As a student that engaged with higher education at the end of high school and again some 15 years later I find these statements very difficult to accept. Coming from a rural, single income working class family of 5 children, University was not as accessible to me as it was for some others. In order for me to access higher education all members of my family had to be willing to sacrifice to some degree, and I had no option but to move a long distance from my home and support network.
That I was able to finish my double degree must mean that I am one of the ‘capable people’ this document mentions. Many of my cohort from high school were unable to access higher education (for a variety of reasons) yet I would be very reluctant to exclude them from the group labeled ‘capable people’. My return to higher education more than a decade later complete my Graduate Diploma of Psychology despite being a wife, a mother, a teacher and a small business owner/operator enforces this notion that I belong to the ‘capable’ group.
It is at this point, nearing the completion of my second (hopefully) successful stint of higher education I must remind myself not to fall for the romantic notions of such documents. Perhaps this document is correct when it suggests it is the role of the institution to ‘produce graduates’ (Australian Government, 2009, p 7), however I can’t help but wonder if a students subjectivity (their It is my experience as a student that this is far from the case. During my undergraduate teaching degree I was provided with opportunities to practice caching under the guidance of a trained teacher. In this instance I feel I there was an attempt to make me work ready, however I feel my that at the completion of the Graduate Diploma of Psychology I will not have any of the skills (with the exception of minimal research skills) to engage in the profession for which I am training.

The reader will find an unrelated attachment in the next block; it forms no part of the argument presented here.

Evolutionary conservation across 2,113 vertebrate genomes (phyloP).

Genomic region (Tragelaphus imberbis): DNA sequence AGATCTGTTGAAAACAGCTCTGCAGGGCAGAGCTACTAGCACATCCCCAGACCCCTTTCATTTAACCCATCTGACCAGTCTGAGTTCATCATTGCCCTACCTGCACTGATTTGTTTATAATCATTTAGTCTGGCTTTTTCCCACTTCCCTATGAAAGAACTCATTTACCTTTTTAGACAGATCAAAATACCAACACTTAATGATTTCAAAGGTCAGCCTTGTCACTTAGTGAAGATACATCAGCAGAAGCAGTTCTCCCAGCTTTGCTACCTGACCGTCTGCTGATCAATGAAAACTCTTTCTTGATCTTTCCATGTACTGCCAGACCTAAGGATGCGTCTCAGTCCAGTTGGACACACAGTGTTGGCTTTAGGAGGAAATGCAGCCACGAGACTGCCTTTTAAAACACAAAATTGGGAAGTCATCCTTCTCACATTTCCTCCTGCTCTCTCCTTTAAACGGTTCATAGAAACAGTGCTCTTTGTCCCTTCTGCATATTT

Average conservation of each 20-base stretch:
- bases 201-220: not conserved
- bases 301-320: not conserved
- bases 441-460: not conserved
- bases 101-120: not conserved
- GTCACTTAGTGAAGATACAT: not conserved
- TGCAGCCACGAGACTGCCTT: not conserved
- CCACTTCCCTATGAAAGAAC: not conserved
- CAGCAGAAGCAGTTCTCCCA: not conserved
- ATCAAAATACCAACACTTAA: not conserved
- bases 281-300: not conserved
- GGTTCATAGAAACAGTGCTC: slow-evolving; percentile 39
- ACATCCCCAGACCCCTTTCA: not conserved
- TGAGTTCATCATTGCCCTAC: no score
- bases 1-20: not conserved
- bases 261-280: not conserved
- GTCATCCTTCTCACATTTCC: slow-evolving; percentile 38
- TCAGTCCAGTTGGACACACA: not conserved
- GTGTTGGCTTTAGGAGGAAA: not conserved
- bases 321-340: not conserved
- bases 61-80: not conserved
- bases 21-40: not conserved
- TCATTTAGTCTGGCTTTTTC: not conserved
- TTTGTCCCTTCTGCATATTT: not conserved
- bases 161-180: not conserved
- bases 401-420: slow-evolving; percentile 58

Furthermore, it goes on to suggest that graduates will be given opportunities to ‘develop and apply international perspectives’ and ‘engage with indigenous communities’ (Charles Strut University, 2011, p 5). In my subjective experience as a student these are wildly misleading statements. Possibly the reason for my feeling that I have not reached such heights can be found in the final line of the document which states that ‘opportunities to develop these outcomes will be provided to throughout your studies at CSS’ (Charles Strut University, 2011, p 5).
Perhaps such opportunities have been provided (maybe the details were in the fine print), and it is my shortcomings as a student that have caused me to miss these opportunities. A disparity exists between policy and practice when these documents are examined in light of my own personal experiences as a student in higher education. Possible reasons for such disparity may include the differences in power between the author AT ten documents Ana myself (In ten student position as student), Ana ten powerful discourse this produces.
The purpose of these documents being produced, such as meeting legislative requirements, or promoting the institution to prospective students, may also be an influence. That these documents are written by individuals who have found success in the very institution they are embellishing (be it higher education per SE or a particular higher education institution) seems to emphasis the discourse at play.
The discourse is bolstered further by the fact that the intended audience (particularly for the last 2 documents) is predominately students whose interests may be best served by buying into the discourse and believing they have made the right choice by engaging with higher education; that they are among the best and brightest; and that after a short stint at university they will be transformed into a leader in their field.
Language and power can form a formidable partnership in terms of creating and maintaining discourses in higher education. These discourses often emerge, or find support from every day interactions that hose in the subjective position of student have with, and within the institution. These include (but are not limited to) interactions with staff, procedures and policy documents. Discourses that emerge in such ways have the potential to greatly impact upon students experiences and outcomes in higher education.